the BB insert cost $20 TruVativ
and not sure what BB the bike shop will use but will let you know when I get it put in
I bought a Shimano Sora Crankset to put on it off ebay $25
Bike shop told me $20 for BB and $20 to put it together
oh and just figured out new 116L chain for me $?

but once the insert is in you can put any crankset you wish on it
got some Weinman Rims with Shiwinn Hubs on it and that made a major differance
accordign to shwinn mine weighted like 36lbs to start ( not sure but that may be just the frame ) I will have the LBS put it on a scale while they have it

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Old 09-02-04, 07:14 PM   #10
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Quote:
Originally Posted by sydney
Now you have spent more than a much better semi vintage oriental bike would go for at a garage sale,and you still have a 34 pound piece of junk.
I think I spent the princely sum of $20 when I upgraded my Varsity as described, courtesy of my parts bin and eBay. Because of the 12 percent climb from the commuter rail station to my office, I replaced the Varsity with a comparable-period Peugeot UO-8, only to crack its chainstay 4 years later. (I somehow suspect the Varsity would have survived the hill.)

I no longer own a Varsity and have no desire to buy another one, but I will staunchly defend their reliabiliy, durability, and construction quality. The paint, fit, and finish on my two Peugeots, particularly the PKN-10, is embarrassing.
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Old 09-02-04, 08:39 PM   #11
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Originally Posted by John E
I think I spent the princely sum of $20 when I upgraded my Varsity as described, courtesy of my parts bin and eBay. Because of the 12 percent climb from the commuter rail station to my office, I replaced the Varsity with a comparable-period Peugeot UO-8, only to crack its chainstay 4 years later. (I somehow suspect the Varsity would have survived the hill.)

I no longer own a Varsity and have no desire to buy another one, but I will staunchly defend their reliabiliy, durability, and construction quality. The paint, fit, and finish on my two Peugeots, particularly the PKN-10, is embarrassing.
The biggest problem with Varsities =is= their durability. You know it's junk, but how can you throw it away if it still works? They just don't have the decency to die in a timely fashion.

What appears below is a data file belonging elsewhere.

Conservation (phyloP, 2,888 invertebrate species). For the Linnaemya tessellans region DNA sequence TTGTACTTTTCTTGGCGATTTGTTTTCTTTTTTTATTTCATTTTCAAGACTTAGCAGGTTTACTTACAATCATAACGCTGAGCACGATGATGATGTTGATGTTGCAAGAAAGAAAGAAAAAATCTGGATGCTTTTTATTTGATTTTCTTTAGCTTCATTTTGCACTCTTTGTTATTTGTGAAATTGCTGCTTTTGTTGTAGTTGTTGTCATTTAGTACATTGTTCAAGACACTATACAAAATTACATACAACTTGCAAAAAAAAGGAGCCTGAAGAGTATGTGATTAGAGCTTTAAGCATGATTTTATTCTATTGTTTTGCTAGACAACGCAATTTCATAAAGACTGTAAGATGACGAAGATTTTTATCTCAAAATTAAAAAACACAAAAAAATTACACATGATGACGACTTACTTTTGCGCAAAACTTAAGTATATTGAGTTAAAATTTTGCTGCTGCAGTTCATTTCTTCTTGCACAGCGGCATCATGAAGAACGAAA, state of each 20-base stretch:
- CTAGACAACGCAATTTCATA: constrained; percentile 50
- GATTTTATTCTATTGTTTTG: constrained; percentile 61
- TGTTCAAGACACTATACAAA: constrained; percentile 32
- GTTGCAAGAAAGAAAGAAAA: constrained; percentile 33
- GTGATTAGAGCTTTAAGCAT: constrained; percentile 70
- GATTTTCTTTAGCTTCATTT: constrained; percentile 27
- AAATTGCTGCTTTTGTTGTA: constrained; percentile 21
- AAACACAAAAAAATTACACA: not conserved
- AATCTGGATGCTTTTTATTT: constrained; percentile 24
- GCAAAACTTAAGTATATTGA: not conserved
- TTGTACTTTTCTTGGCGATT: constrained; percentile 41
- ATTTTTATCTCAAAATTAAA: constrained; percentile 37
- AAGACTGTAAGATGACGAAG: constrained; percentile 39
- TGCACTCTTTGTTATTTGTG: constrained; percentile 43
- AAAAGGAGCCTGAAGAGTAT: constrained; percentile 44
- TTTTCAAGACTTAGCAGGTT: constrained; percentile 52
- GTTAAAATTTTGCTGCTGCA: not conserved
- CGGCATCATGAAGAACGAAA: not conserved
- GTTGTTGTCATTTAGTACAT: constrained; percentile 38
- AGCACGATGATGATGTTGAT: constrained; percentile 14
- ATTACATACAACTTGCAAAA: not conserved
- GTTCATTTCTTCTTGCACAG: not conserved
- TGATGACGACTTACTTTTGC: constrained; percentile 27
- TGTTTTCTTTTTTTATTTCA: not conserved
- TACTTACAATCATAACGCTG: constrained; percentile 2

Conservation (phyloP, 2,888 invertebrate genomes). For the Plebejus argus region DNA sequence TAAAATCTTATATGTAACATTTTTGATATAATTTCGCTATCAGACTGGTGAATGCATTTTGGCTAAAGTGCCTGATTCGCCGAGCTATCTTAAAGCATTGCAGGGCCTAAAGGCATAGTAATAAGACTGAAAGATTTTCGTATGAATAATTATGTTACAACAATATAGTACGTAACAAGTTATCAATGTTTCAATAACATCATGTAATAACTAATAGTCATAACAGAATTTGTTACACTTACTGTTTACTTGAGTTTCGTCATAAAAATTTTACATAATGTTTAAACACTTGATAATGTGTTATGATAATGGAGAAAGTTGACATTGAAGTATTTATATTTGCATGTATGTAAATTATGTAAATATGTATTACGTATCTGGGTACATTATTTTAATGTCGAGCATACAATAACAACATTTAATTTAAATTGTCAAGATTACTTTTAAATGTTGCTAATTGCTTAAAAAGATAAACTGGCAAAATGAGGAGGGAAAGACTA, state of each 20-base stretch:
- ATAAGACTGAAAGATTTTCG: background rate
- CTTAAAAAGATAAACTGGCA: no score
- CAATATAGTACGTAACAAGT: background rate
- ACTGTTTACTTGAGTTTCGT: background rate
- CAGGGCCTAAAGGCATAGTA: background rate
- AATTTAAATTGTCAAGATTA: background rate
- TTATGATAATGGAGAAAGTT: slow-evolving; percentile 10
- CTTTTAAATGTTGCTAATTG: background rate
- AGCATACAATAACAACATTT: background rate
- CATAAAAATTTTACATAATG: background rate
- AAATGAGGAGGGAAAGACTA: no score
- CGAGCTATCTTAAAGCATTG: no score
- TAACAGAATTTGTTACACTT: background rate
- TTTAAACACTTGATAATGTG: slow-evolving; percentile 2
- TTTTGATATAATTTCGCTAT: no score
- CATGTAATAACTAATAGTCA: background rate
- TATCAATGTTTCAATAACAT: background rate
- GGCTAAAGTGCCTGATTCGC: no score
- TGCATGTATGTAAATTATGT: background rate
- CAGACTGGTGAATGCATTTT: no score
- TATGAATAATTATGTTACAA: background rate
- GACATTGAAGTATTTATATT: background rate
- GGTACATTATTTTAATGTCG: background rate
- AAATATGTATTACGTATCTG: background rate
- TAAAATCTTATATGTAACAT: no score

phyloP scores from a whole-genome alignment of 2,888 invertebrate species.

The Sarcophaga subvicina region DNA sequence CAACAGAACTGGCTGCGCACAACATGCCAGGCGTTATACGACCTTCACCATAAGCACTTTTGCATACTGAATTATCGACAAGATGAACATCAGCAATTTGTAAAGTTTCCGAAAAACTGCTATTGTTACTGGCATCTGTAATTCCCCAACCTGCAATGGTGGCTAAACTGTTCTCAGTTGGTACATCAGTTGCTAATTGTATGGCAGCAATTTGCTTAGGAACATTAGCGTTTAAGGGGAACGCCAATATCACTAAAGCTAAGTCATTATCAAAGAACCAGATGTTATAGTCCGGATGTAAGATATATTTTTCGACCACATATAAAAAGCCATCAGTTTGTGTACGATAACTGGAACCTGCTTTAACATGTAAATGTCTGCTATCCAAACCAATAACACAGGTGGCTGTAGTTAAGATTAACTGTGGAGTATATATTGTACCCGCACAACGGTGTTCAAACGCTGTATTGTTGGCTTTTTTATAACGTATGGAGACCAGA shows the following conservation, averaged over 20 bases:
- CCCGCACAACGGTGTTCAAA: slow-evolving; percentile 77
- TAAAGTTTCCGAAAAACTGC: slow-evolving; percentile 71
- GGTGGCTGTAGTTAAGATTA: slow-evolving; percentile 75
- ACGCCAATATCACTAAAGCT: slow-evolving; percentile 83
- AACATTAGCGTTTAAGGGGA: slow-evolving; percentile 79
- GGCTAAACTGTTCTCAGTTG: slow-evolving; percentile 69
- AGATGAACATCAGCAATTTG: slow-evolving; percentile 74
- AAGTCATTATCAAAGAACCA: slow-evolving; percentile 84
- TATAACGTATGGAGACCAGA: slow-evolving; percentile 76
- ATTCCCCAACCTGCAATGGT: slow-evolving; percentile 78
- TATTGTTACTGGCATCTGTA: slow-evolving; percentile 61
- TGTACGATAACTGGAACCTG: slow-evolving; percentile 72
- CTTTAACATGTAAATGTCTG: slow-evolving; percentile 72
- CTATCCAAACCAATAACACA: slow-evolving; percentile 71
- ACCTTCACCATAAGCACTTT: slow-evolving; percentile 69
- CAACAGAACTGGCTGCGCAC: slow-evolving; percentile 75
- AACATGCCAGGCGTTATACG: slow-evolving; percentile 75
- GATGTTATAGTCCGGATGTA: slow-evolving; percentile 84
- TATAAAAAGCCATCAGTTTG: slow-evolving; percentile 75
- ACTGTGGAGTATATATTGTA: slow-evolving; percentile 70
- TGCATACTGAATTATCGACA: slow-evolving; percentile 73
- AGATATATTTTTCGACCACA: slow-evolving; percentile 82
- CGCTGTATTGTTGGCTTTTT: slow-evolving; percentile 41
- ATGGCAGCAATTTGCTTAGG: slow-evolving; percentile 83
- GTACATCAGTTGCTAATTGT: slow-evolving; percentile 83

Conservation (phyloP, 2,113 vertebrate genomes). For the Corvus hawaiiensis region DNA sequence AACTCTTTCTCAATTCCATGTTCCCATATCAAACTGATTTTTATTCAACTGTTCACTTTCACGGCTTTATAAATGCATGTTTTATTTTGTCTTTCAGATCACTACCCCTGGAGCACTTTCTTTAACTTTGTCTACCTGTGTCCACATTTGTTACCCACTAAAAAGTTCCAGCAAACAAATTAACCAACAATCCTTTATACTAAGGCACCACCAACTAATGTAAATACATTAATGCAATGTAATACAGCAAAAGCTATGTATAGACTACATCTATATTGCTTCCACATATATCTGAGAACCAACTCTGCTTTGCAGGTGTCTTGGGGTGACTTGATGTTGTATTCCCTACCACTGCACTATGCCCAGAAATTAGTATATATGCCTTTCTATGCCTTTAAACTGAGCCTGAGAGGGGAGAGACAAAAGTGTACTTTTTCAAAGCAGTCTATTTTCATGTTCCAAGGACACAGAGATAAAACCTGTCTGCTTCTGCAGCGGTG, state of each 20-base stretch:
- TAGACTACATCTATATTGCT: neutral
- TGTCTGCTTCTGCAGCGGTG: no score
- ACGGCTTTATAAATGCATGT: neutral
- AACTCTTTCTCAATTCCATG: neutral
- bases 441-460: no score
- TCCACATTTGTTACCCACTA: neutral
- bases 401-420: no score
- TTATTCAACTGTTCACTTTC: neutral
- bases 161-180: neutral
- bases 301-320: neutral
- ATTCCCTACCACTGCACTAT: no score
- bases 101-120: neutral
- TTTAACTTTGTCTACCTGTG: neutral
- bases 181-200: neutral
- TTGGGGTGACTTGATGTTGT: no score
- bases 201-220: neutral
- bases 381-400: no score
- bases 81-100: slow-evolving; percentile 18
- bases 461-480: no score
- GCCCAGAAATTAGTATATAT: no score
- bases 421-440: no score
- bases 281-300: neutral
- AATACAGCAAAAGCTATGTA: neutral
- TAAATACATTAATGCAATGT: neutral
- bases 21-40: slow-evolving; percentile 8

It's easy to make a bike that's durable, it's hard to make a bike that is durable and a joy to ride.
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Old 09-08-04, 12:28 PM   #12
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Originally Posted by John E
Read all about Schwinn's electroforge process on www.sheldonbrown.com. Those double-walled steel rims and that one-piece forged steel Ashtabula crank weigh in pretty heavily, as well, and the steel handlebar, stem, and seat post don't help, either. The best thing you can to do a Varsity is to replace the rims with hook-beaded aluminum rims, the brake pads with KoolStops, and the 70 PSI blackwalls with high-pressure tyres. For further enhancement, buy an adaptor which enables you to install an aluminum cotterless crankset. All of this is cost-effective only if you can find used parts and can do your own work, but you will end up with the best Varsity in your community! (About 9 years ago, I commuted on a 1974 Varsity for a few months. I eliminated the spoke protector and chain guard, switched to downtube shifters, and installed an aluminum-rimmed wheelset with quick release hubs and an "ultra" 6-speed freewheel. I drilled the original pedals for toe clips, but kept the Ashtabula crank for cost reasons. I think I got mine down to about 34lbs.)
thank you John E for this website... www.sheldonbrown.com it has a WEALTH of interesting and educational information. It is way too much to digest at once...with all the hyperlinks to everthing bicyles its just awesome
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Old 09-08-04, 12:49 PM   #13